Presidential poll shock as Norris, Mitchell vote collapses
Martin McGuinness in rapid rise in latest figures
Those polled were asked who they would for if the Presidential election was held tomorrow.
The figures, compared to the last Irish Times poll in July, show Higgins up five points to 23 per cent, Gallagher up seven to 20 per cent and McGuinness, who didn’t feature in the last poll, on 19 per cent.
Mary Davis registers no change at 12 per cent while Norris has dropped 14 per cent to 11 per cent and Mitchell is down 12 points to nine per cent.
The poll suggests the election will be a three horse race between Higgins, Gallagher and McGuinness with transfers likely to be crucial.
As with the main poll, Higgins fares best for transfers with Gallagher second and McGuinness third.
Support for Higgins is spread across all social categories and regions but he is weakest amongst the 18 to 24 sector and strongest amongst the over-65s.
McGuinness enjoys the backing of 70 per cent of Sinn Fein voters, is three times more popular with males than females and enjoys most support of all candidates amongst male voters.
The Sinn Fein candidate’s strongest support comes from working class and younger voters but he is weakest among middle class and older voters and struggles with Fianna Fail voters who see Gallagher as their preferred candidate.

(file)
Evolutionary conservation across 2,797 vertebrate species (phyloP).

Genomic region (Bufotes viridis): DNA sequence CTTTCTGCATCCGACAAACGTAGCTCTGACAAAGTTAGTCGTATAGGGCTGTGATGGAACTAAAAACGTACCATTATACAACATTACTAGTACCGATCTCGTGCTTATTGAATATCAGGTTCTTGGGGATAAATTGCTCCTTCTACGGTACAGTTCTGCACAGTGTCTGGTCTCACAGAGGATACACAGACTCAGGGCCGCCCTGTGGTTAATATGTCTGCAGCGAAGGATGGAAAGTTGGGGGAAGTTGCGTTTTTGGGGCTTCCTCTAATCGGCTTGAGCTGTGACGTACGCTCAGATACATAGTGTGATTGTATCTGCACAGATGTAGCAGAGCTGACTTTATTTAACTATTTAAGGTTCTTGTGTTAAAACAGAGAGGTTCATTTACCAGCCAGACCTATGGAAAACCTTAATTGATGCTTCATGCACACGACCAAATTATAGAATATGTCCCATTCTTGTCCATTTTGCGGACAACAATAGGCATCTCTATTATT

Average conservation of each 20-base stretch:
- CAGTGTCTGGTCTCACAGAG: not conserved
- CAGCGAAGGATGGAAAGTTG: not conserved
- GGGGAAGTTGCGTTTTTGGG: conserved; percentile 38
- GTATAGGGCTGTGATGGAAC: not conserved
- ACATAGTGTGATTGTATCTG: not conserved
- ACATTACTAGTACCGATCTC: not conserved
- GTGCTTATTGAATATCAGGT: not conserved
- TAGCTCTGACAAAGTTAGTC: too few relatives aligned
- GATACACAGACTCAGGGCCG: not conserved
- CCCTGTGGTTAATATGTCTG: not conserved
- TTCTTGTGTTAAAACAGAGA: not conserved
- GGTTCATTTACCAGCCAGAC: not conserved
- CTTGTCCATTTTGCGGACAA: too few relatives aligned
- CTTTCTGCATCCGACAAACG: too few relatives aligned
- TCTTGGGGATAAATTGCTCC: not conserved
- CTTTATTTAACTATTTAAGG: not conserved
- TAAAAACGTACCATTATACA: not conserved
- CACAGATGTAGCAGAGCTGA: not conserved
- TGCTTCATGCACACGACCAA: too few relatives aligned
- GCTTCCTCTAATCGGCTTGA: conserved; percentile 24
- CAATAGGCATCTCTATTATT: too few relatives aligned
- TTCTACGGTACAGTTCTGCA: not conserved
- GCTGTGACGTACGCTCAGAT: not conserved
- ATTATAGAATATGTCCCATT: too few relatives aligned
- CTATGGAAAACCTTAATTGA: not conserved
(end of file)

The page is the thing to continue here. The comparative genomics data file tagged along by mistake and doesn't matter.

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I/N.....be wary of what you wish, who is to say, the diaspora's upturned palm will be extended in friendship, but may rather be used, to feed on the lNelson Mandela once considered a terrorist by many Irish political leaders
The notion that George Washington would have been considered a terrorist, by the British, is preposterous. George was a uniformed soldier, fighting otNelson Mandela once considered a terrorist by many Irish political leaders
Yes,as kinvara7 has correctly enumated this commentary if full of errors. Maybe,he has Ronald Reagan,Dick Cheney in mind. The Dunness strikers were stMarried priests could well be Pope Francis' legacy, says Irish theologian
Poor old Leandros with a puerile slant on history. I think you should quit whilst you're behind dear fellow.